The 33 atolls that make up Kiribati - the former Gilbert Islands - occupy a vast area in the Pacific. They stretch nearly 4,000 km from east to west, more than 2,000 km from north to south, and straddle the Equator. The country won independence from the United Kingdom in 1979. Many of the atolls are inhabited; most of them are very low-lying and at risk from rising sea levels.
Kiribati Tourist Attractions
Kiribati used to lie either side of the International Date Line, but the government unilaterally moved the line eastwards in 1995 to ensure the day was the same in the whole country. Rising sea levels threaten the low-lying islands
This was a shrewd move as Kiribati marketed itself as the first inhabited place on Earth to greet the new millennium on 1 January 2000.
The world's Kiribati travel media descended on Caroline Island, renamed Millennium Island, to record the event.Pyramid of the Sun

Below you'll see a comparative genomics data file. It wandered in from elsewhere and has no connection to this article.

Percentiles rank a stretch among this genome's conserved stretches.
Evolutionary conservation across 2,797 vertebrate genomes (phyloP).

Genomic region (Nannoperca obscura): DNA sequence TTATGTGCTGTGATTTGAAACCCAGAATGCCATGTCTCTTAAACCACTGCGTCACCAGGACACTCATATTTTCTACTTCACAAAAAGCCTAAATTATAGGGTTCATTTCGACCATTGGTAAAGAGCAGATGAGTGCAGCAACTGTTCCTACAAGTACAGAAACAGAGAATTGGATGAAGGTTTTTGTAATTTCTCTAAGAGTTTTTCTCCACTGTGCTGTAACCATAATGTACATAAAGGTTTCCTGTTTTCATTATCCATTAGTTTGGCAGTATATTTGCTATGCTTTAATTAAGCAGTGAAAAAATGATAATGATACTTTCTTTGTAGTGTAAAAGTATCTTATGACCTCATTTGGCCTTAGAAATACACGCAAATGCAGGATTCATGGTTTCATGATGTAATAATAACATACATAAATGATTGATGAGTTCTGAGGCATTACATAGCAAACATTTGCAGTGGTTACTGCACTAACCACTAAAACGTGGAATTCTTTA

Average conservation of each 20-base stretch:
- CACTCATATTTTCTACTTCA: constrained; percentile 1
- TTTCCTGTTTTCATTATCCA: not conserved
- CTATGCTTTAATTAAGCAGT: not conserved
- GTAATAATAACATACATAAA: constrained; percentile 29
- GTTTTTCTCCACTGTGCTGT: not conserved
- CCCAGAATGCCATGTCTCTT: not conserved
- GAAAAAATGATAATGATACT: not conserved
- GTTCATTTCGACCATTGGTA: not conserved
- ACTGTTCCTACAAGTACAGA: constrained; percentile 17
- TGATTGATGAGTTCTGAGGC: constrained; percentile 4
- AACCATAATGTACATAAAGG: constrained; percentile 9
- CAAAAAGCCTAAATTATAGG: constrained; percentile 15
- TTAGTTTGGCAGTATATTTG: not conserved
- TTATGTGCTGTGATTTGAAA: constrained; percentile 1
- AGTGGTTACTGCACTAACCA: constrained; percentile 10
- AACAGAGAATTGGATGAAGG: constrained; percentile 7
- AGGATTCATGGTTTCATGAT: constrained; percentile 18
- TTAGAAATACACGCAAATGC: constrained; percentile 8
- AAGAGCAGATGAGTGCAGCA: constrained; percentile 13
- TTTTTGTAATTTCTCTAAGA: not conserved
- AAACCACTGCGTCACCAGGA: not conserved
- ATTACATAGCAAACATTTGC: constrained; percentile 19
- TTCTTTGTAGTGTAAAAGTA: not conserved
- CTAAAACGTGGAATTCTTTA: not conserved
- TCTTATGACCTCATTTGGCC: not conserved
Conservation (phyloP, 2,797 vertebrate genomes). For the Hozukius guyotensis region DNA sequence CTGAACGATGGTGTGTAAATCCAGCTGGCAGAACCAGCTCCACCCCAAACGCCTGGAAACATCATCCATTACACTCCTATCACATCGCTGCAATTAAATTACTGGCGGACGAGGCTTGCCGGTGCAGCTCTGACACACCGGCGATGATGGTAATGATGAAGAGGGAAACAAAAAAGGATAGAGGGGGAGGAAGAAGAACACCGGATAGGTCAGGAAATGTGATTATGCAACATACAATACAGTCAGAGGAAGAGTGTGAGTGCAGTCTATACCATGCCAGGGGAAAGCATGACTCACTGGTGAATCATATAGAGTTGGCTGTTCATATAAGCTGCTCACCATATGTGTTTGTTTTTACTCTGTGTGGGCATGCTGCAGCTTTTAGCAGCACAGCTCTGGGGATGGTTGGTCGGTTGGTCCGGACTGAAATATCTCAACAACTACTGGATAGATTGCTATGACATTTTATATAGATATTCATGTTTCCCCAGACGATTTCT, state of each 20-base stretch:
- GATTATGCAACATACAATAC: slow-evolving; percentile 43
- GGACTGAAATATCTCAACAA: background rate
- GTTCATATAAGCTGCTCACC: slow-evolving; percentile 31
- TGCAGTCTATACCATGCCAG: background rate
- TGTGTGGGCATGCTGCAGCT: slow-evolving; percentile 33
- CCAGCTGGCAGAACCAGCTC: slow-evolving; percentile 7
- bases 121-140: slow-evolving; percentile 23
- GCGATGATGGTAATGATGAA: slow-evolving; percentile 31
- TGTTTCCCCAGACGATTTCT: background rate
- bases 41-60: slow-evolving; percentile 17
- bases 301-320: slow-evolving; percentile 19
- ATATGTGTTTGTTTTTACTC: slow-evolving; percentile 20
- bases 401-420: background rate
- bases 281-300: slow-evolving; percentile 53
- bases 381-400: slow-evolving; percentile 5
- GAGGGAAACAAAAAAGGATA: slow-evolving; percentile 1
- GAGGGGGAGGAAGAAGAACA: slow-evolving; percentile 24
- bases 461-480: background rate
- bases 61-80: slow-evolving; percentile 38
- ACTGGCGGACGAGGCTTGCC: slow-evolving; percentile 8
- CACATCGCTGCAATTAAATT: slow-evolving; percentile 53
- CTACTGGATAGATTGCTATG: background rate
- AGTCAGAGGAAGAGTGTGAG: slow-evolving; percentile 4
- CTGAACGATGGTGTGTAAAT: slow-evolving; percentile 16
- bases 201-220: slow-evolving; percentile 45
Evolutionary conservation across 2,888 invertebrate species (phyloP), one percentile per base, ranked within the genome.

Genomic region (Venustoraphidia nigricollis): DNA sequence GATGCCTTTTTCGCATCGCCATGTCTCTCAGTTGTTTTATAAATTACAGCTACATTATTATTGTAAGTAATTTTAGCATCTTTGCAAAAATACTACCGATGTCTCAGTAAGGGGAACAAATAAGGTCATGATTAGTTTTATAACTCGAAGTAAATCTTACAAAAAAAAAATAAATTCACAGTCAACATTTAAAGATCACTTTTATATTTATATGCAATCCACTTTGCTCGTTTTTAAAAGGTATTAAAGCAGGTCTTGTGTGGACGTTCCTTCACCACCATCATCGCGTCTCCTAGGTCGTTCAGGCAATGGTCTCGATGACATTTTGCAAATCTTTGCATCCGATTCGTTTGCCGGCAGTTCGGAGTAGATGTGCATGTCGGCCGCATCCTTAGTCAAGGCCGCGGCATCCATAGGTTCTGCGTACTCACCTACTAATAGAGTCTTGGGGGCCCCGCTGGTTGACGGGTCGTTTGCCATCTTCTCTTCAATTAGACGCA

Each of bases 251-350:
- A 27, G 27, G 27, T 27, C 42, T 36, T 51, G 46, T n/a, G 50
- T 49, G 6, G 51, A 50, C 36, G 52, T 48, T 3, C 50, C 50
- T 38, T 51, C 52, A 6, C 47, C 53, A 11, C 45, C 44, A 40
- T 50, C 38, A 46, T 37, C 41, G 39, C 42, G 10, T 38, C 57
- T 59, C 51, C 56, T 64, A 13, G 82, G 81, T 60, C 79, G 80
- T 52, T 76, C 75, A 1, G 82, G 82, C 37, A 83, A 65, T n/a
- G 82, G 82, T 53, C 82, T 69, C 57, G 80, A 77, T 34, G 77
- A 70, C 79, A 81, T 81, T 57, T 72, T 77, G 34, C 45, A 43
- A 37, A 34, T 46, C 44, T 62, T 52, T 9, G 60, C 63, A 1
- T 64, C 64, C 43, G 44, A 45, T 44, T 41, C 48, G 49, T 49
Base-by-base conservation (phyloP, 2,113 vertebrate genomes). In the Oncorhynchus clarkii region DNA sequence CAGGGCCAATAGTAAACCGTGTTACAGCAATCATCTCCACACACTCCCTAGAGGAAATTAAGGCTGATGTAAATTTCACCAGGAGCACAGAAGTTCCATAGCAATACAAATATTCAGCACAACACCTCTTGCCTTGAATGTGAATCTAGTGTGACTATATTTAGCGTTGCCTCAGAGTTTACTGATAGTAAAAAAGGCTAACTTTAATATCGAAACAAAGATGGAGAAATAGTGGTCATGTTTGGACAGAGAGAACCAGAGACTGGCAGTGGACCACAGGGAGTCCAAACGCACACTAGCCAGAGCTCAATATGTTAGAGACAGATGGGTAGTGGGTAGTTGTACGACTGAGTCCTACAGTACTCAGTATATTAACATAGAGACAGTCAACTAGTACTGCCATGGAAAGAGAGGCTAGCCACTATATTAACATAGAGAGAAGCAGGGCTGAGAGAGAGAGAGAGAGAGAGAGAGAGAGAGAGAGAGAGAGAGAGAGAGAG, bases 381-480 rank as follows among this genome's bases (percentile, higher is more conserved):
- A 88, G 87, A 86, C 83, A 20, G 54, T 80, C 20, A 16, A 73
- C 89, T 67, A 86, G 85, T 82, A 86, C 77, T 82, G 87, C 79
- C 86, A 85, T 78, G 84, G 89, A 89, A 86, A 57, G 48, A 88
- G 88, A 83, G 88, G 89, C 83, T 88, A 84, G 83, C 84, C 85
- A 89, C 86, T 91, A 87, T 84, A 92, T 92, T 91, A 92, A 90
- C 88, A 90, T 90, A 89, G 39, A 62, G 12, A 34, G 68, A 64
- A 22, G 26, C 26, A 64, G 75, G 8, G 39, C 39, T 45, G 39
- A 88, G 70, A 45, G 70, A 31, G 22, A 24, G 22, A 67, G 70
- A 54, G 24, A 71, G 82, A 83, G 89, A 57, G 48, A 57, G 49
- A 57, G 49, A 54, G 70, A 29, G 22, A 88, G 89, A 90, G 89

Kiribati's economy is weak and is affected by rises and falls in the world demand for coconut. Fishing licences, foreign aid and money sent home by workers abroad also play their part, as does a trust fund set up with revenues from phosphate mining on the island of Banaba.
The mines were depleted by 1980, precipitating the evacuation of much of the population. Kiribati is home to the South Pacific's largest marine reserve.
The Republic of Kiribati
Population: 99,000 (2005 UN estimate)
Capital: Tarawa Atoll
Area: 810 sq km (313 sq miles)
Major language: English, Gilbertese
Major religion: Christianity
Life expectancy: 58 years (men), 67 years (women) (UN)
Monetary unit: 1 Australian dollar = 100 cents
Main exports: Copra, fish, seaweed
GNI per capita: US $1,390 (World Bank, 2006)
Internet domain: .ki
International dialling code: +686